We also have agents whose mission is to reach families with the latest information on nutrition and good health, smart shopping and keeping fit through exercise. There is also the 4-H Youth Program. The main focus of this program is that of developing youth for their role as adults. I remember being a part of 4-H when I was a youth. In my opinion, there is no other youth program that offers as much to the development of our children as the 4-H program.
Those who render leadership to our organization make sure each employee is equipped with the latest research and information in the areas he or she is asked to perform. The entire staff is trained on new and innovative practices continuously. This includes the support staff in which I am proud to be a part of.
In my 40 year tenure, I have been honored to experience so many changes, all to make the lives of the people we serve better. I look back in amazement at the tools and equipment that we used over the years to perform our tasks. When I started in 1977, my title was “Stenographer I.” As a stenographer, I was summoned by any of the agents to take “dictation.” The job entailed entering the office with a pen and notepad in hand. The agent verbally provided you the information, as he or see did this, the stenographer, using expert skills and shorthand, wrote the letter on the pad. At the end of a session, there could be one to ten letters that had to be typed, neatly, free of errors, and they were expected on the transcriber's desk within the hour. There were no computers (not in the Extension Office) in 1977.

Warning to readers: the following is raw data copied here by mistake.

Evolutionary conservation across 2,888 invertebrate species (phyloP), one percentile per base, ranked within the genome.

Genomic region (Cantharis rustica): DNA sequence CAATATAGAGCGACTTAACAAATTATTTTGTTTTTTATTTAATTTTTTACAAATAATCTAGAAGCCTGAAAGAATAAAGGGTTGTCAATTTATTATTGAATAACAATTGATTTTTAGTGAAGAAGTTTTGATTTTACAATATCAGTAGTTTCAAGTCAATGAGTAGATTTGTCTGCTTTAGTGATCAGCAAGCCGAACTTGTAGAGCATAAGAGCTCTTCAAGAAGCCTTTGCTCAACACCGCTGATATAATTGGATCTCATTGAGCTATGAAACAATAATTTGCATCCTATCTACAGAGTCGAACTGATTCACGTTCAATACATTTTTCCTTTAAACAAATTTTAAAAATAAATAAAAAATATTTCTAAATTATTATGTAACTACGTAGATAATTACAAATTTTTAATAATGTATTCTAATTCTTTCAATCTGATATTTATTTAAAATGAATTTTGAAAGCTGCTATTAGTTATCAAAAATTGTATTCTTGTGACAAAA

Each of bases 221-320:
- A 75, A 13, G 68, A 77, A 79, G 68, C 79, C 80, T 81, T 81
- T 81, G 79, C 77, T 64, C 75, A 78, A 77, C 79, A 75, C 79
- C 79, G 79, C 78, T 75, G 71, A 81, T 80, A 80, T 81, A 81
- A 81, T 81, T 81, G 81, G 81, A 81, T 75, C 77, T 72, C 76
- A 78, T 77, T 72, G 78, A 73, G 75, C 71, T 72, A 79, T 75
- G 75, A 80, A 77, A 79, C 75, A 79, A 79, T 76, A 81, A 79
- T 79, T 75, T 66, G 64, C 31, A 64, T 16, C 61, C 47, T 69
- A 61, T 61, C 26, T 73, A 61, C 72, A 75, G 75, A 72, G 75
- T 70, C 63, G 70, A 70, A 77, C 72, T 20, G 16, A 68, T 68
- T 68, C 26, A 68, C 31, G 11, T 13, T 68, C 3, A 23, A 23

Frequently, we had to do mass mailouts. In 1977, we did not have a commercial copier, and printers were not heard of! What we had were the “Ditto” machines and the much dreaded Gestetner. I won't bother explaining hos those machines had to be prepared before use. I'll just say, you needed a covering to protect your clothing. I look back with so much appreciation. Because of that humble beginning, I am so grateful for the conveniences of today.
Working in this small office, I met many wonderful people with such big hearts. The Mississippi County Extension Office is not like any other
place of employment. We are not only fellow employees, we are and have been for the last 40 years, a family. My fellow employees and their families are close friends. We celebrated each special occasions that includes marriages, births, promotions, and graduations. We also came together to comfort and support those who lost loved ones. I was so fortunate to have the support of my co-workers when my husband of 38 years, Charles, passed away last November. They went above and beyond to comfort and support me.
I am so proud of the work that is performed by the men and women that represents the University of Arkansas – Division of Agriculture Systems. We have been referred to as the “best kept secret.” Efforts are being made to break out of that box and let all of Arkansas know what Extension has to offer; and the best part of that is all the work we provide to our city, county, and state is free. My personal goal is to do my part to educate all that pass my way, on the services this great organization provided.